Leaving New York
September 20, 2007
“Leaving New York” is unquestionably the worst opening track in R.E.M.’s discography, but despite my many misgivings about its content, style and form, it’s still a pretty decent tune. Actually, that may be the most bothersome thing about it — I want very much to dislike it, but I just can’t.
In very basic terms, “Leaving New York” stuffs the rhythmic free-verse style of “Country Feedback” and “E-Bow The Letter” into an Air Supply-esque power ballad. It may well be the single corniest song R.E.M. have ever produced, and frankly I’m a bit puzzled why the same band that makes a point of distancing itself from the goofy yet brilliantly crafted “Shiny Happy People” would not be even more embarrassed by something so syrupy and mawkish.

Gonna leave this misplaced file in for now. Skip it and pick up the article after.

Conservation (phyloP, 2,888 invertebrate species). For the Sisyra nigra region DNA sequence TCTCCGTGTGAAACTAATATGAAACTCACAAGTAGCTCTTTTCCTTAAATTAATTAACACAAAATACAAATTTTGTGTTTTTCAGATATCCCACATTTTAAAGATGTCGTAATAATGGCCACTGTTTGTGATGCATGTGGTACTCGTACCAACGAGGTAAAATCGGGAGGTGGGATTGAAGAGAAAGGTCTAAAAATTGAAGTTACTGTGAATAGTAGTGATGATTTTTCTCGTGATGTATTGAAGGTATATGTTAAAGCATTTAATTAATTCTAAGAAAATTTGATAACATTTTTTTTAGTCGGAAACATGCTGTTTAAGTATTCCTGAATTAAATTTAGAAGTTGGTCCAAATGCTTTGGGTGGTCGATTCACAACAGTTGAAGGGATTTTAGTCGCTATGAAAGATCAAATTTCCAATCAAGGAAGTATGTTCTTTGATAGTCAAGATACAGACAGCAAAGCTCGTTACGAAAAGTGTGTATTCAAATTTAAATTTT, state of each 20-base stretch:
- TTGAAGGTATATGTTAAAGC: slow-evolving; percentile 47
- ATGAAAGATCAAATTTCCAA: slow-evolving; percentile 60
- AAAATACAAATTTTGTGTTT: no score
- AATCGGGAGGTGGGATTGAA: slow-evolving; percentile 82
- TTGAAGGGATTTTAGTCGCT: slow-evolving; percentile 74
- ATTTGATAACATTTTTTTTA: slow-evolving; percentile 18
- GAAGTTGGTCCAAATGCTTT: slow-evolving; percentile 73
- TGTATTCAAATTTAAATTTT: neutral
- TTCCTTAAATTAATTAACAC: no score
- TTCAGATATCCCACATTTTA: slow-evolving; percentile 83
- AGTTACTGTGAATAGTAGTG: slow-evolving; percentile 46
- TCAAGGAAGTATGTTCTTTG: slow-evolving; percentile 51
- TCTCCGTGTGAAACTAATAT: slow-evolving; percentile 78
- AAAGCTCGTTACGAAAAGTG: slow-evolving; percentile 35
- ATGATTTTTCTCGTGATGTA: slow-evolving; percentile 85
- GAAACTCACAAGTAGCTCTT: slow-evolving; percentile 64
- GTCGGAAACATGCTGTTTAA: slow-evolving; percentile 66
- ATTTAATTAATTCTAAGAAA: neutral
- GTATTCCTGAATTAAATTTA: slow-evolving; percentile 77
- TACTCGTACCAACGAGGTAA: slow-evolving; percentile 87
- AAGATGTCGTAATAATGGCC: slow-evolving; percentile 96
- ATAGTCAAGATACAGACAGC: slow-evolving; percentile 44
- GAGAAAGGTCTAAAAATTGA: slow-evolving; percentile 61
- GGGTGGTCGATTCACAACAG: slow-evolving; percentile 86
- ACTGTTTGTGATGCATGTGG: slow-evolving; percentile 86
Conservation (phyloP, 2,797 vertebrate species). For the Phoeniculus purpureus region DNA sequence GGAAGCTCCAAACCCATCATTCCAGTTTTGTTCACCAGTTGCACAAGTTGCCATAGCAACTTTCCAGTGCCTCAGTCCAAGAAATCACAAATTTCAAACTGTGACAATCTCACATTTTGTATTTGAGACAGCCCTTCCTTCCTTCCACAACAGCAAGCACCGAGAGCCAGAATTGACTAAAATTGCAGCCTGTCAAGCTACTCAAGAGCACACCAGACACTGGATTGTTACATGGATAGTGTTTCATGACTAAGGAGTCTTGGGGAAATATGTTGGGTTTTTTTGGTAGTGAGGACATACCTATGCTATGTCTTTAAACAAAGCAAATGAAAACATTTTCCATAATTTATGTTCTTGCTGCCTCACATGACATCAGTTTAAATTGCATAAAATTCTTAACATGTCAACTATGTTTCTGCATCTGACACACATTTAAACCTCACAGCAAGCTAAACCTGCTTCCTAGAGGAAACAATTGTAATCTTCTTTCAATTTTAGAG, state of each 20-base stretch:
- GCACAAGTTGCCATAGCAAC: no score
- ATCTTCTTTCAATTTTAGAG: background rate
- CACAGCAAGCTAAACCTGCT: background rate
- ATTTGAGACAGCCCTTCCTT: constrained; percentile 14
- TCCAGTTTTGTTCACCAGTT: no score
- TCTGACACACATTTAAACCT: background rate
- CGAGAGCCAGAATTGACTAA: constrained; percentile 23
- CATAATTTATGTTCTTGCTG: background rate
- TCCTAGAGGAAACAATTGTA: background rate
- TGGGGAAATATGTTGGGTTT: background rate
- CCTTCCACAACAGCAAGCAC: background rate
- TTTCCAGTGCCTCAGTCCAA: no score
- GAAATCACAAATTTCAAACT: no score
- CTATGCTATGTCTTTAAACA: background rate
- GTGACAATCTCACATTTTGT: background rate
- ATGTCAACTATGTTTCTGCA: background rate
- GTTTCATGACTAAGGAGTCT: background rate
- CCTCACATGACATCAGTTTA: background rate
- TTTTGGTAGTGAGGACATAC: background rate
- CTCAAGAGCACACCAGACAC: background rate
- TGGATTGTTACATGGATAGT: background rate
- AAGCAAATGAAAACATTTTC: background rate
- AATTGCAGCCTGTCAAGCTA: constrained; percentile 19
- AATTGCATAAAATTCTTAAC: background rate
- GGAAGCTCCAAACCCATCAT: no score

The words don’t exactly help matters — it may be novel to hear Michael Stipe sing such direct lyrics, but it’s not at all interesting when he alternates between intoning sappy cliches (“it’s easier to leave than to be left behind”) and jaw-dropping clunkers like “leaving was never my proud.” Ultimately the song is saved by a few reasonable hooks and the group’s competent craftsmanship, but all in all, it’s a step too far into unimaginative pathos.